Fish and Fungi (Virgin Islands)

Photo by Con Poulos

Fish and fungi (pronounced foon-ji), the Caribbean version of polenta, is often viewed as the unofficial dish of both the British and U.S. ­Virgin Islands, as well as nearby Antigua and Anguilla. It dates back to the days of Danish rule, when cornmeal and salt herring were the foundation of slaves’ rations.

Caribbean Flavors
  • 2 tablespoons vegetable oil
  • 1 large onion, diced
  • 1 green bell pepper, diced
  • 1 habanero or Scotch bonnet pepper (or substitute other fresh hot peppers), minced
  • 1 rib celery, diced
  • 3 cloves garlic, minced
  • 1 teaspoon fresh thyme leaves (or ½ teaspoon dried thyme)
  • 1¼ teaspoon salt, plus additional to taste
  • 2 tablespoons white vinegar
  • 1 cup canned crushed or puréed tomatoes
  • 1 tablespoon tomato paste
  • 1 cup cornmeal
  • 1 tablespoon butter
  • ¾ cup thickly sliced okra (fresh or frozen), cooked
  • 2 limes, juiced
  • 2 pounds boneless red snapper fillets

Heat oil in large sauté pan over medium heat. Add onion, peppers, celery, garlic, thyme and ¼ teaspoon salt. Cook until tender and starting to brown, about 10 minutes. Add vinegar, tomatoes, tomato paste and ¼ cup water. Reduce heat to low, and cook 10 minutes. Add salt to taste. Reserve sauce.

To make fungi, bring 2 cups water and 1 teaspoon salt to boil. Whisking constantly, gradually add cornmeal in thin stream. Reduce heat to low. Simmer, stirring frequently, until it holds its shape on a spoon but the cornmeal is tender, at least 15 minutes. Add more water if it becomes thick but the cornmeal is still tough. Add butter and okra. Add salt to taste.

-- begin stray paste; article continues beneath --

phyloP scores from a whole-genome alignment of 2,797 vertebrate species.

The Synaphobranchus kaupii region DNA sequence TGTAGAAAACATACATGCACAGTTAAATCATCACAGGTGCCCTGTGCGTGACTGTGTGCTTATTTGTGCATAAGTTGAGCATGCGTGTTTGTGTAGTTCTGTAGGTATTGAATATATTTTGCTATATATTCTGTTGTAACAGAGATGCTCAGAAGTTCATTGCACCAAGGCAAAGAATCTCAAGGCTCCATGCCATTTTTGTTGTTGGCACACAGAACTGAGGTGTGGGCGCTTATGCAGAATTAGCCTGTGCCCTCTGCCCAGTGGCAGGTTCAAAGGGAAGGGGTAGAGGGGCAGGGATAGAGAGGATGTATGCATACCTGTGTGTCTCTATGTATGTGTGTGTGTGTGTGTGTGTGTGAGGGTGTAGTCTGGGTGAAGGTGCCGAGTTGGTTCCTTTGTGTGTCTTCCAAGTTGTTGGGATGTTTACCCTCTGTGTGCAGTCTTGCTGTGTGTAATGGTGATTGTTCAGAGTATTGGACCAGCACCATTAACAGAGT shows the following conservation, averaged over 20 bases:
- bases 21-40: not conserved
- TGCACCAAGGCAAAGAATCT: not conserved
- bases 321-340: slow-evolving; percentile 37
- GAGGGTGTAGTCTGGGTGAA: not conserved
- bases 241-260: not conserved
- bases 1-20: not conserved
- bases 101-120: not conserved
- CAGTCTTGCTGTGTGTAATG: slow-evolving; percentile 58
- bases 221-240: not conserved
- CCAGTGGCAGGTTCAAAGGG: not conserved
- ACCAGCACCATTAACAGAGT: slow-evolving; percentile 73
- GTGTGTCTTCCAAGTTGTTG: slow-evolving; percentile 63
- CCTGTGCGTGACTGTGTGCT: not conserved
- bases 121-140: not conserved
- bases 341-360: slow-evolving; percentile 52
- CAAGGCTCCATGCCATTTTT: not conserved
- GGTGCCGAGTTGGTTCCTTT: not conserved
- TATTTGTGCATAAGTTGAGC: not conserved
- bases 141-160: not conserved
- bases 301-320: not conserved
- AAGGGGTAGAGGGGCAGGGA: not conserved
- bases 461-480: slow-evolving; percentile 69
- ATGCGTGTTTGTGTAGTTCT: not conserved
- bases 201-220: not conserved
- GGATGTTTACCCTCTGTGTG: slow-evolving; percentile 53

In a wide saucepan, bring 8 cups water to boil. Add lime juice, and reduce heat to low. Add fish. Simmer 10 minutes, or until it flakes easily with fork. Drain well.

To serve, put 2 scoops fungi and a fish fillet on each plate. Spoon sauce over and around fish. Serves 4.

Pair It

Louis Jadot 2012 Puligny-Montrachet. “This Chardonnay is delicate, firm, and has great depth,” says George Williams, wine director at Antigua’s Curtain Bluff resort, which has perhaps the best wine list in the Caribbean. “Concentrated fresh-fruit and vanilla aromas carry onto the palate, with a very long finish. An excellent pairing with fungi and fish.”

Published on September 26, 2016
About the Author
Nils Bernstein
Contributing Editor, Food

A fan of sweet wines, sour beers, and old-school Rioja, Bernstein is an exhaustive traveler in search of new and unsung chefs and restaurants, innovative wine and food pairings, and eating and drinking at the source. In addition to Wine Enthusiast, Bernstein has written for Bon Appetit, Men’s Journal, New York Times, Men’s Fitness, Hemispheres, and Kinfolk, among others.


The latest wine reviews, trends and recipes plus special offers on wine storage and accessories